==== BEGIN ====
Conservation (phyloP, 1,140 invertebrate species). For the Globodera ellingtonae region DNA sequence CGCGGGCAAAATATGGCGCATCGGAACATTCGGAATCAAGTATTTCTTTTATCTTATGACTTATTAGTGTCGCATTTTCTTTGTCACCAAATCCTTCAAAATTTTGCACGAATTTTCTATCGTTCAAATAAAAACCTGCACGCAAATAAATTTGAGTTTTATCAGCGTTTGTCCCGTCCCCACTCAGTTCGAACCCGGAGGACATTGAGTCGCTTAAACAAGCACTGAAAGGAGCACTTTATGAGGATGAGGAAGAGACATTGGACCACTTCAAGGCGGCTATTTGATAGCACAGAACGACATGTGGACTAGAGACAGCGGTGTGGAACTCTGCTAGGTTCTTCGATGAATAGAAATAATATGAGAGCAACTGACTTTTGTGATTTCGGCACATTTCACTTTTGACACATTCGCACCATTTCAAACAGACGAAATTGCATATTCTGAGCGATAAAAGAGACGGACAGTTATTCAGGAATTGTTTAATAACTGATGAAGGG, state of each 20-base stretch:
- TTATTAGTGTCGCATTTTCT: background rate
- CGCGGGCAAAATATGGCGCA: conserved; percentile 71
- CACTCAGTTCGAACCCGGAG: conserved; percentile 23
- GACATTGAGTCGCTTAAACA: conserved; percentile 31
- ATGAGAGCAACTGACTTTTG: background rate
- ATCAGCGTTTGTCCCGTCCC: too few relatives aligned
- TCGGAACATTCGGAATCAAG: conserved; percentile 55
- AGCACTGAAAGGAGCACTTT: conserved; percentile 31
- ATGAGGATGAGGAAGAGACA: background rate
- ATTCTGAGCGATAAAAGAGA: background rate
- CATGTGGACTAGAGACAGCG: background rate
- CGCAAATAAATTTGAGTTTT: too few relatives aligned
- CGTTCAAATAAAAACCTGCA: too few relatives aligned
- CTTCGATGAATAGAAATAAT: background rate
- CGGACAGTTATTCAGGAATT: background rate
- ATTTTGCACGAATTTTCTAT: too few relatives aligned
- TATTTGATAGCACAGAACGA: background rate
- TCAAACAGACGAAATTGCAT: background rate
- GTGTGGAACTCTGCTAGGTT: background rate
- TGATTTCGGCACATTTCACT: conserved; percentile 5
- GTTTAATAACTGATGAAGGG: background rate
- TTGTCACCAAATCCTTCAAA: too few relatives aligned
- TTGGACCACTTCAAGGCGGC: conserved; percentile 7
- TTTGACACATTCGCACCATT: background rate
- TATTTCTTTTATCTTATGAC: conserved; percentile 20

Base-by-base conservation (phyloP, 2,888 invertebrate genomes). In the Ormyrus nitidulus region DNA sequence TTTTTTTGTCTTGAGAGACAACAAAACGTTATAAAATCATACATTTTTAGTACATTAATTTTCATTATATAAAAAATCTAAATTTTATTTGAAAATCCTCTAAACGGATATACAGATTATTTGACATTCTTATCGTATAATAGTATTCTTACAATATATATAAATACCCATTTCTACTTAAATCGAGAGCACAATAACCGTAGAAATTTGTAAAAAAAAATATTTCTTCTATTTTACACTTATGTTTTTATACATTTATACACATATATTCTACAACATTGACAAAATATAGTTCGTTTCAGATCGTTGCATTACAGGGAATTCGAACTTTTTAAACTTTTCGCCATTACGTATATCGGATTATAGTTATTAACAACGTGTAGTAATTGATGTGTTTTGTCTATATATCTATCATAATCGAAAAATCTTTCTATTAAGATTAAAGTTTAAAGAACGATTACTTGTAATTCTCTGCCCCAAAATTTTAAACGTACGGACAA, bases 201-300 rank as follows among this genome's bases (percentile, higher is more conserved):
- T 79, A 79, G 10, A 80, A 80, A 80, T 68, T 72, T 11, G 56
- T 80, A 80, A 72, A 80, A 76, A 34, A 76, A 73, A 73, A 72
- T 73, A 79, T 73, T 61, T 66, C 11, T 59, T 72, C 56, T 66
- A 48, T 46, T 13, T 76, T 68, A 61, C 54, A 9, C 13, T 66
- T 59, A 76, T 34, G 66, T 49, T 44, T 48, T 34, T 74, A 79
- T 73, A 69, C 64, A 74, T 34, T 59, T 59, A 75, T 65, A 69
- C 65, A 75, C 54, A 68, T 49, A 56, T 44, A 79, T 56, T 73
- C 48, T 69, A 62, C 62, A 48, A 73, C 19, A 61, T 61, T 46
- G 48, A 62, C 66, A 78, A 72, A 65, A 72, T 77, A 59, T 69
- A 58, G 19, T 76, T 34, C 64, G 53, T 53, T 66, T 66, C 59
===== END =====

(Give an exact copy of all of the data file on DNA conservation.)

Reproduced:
Conservation (phyloP, 1,140 invertebrate species). For the Globodera ellingtonae region DNA sequence CGCGGGCAAAATATGGCGCATCGGAACATTCGGAATCAAGTATTTCTTTTATCTTATGACTTATTAGTGTCGCATTTTCTTTGTCACCAAATCCTTCAAAATTTTGCACGAATTTTCTATCGTTCAAATAAAAACCTGCACGCAAATAAATTTGAGTTTTATCAGCGTTTGTCCCGTCCCCACTCAGTTCGAACCCGGAGGACATTGAGTCGCTTAAACAAGCACTGAAAGGAGCACTTTATGAGGATGAGGAAGAGACATTGGACCACTTCAAGGCGGCTATTTGATAGCACAGAACGACATGTGGACTAGAGACAGCGGTGTGGAACTCTGCTAGGTTCTTCGATGAATAGAAATAATATGAGAGCAACTGACTTTTGTGATTTCGGCACATTTCACTTTTGACACATTCGCACCATTTCAAACAGACGAAATTGCATATTCTGAGCGATAAAAGAGACGGACAGTTATTCAGGAATTGTTTAATAACTGATGAAGGG, state of each 20-base stretch:
- TTATTAGTGTCGCATTTTCT: background rate
- CGCGGGCAAAATATGGCGCA: conserved; percentile 71
- CACTCAGTTCGAACCCGGAG: conserved; percentile 23
- GACATTGAGTCGCTTAAACA: conserved; percentile 31
- ATGAGAGCAACTGACTTTTG: background rate
- ATCAGCGTTTGTCCCGTCCC: too few relatives aligned
- TCGGAACATTCGGAATCAAG: conserved; percentile 55
- AGCACTGAAAGGAGCACTTT: conserved; percentile 31
- ATGAGGATGAGGAAGAGACA: background rate
- ATTCTGAGCGATAAAAGAGA: background rate
- CATGTGGACTAGAGACAGCG: background rate
- CGCAAATAAATTTGAGTTTT: too few relatives aligned
- CGTTCAAATAAAAACCTGCA: too few relatives aligned
- CTTCGATGAATAGAAATAAT: background rate
- CGGACAGTTATTCAGGAATT: background rate
- ATTTTGCACGAATTTTCTAT: too few relatives aligned
- TATTTGATAGCACAGAACGA: background rate
- TCAAACAGACGAAATTGCAT: background rate
- GTGTGGAACTCTGCTAGGTT: background rate
- TGATTTCGGCACATTTCACT: conserved; percentile 5
- GTTTAATAACTGATGAAGGG: background rate
- TTGTCACCAAATCCTTCAAA: too few relatives aligned
- TTGGACCACTTCAAGGCGGC: conserved; percentile 7
- TTTGACACATTCGCACCATT: background rate
- TATTTCTTTTATCTTATGAC: conserved; percentile 20

Base-by-base conservation (phyloP, 2,888 invertebrate genomes). In the Ormyrus nitidulus region DNA sequence TTTTTTTGTCTTGAGAGACAACAAAACGTTATAAAATCATACATTTTTAGTACATTAATTTTCATTATATAAAAAATCTAAATTTTATTTGAAAATCCTCTAAACGGATATACAGATTATTTGACATTCTTATCGTATAATAGTATTCTTACAATATATATAAATACCCATTTCTACTTAAATCGAGAGCACAATAACCGTAGAAATTTGTAAAAAAAAATATTTCTTCTATTTTACACTTATGTTTTTATACATTTATACACATATATTCTACAACATTGACAAAATATAGTTCGTTTCAGATCGTTGCATTACAGGGAATTCGAACTTTTTAAACTTTTCGCCATTACGTATATCGGATTATAGTTATTAACAACGTGTAGTAATTGATGTGTTTTGTCTATATATCTATCATAATCGAAAAATCTTTCTATTAAGATTAAAGTTTAAAGAACGATTACTTGTAATTCTCTGCCCCAAAATTTTAAACGTACGGACAA, bases 201-300 rank as follows among this genome's bases (percentile, higher is more conserved):
- T 79, A 79, G 10, A 80, A 80, A 80, T 68, T 72, T 11, G 56
- T 80, A 80, A 72, A 80, A 76, A 34, A 76, A 73, A 73, A 72
- T 73, A 79, T 73, T 61, T 66, C 11, T 59, T 72, C 56, T 66
- A 48, T 46, T 13, T 76, T 68, A 61, C 54, A 9, C 13, T 66
- T 59, A 76, T 34, G 66, T 49, T 44, T 48, T 34, T 74, A 79
- T 73, A 69, C 64, A 74, T 34, T 59, T 59, A 75, T 65, A 69
- C 65, A 75, C 54, A 68, T 49, A 56, T 44, A 79, T 56, T 73
- C 48, T 69, A 62, C 62, A 48, A 73, C 19, A 61, T 61, T 46
- G 48, A 62, C 66, A 78, A 72, A 65, A 72, T 77, A 59, T 69
- A 58, G 19, T 76, T 34, C 64, G 53, T 53, T 66, T 66, C 59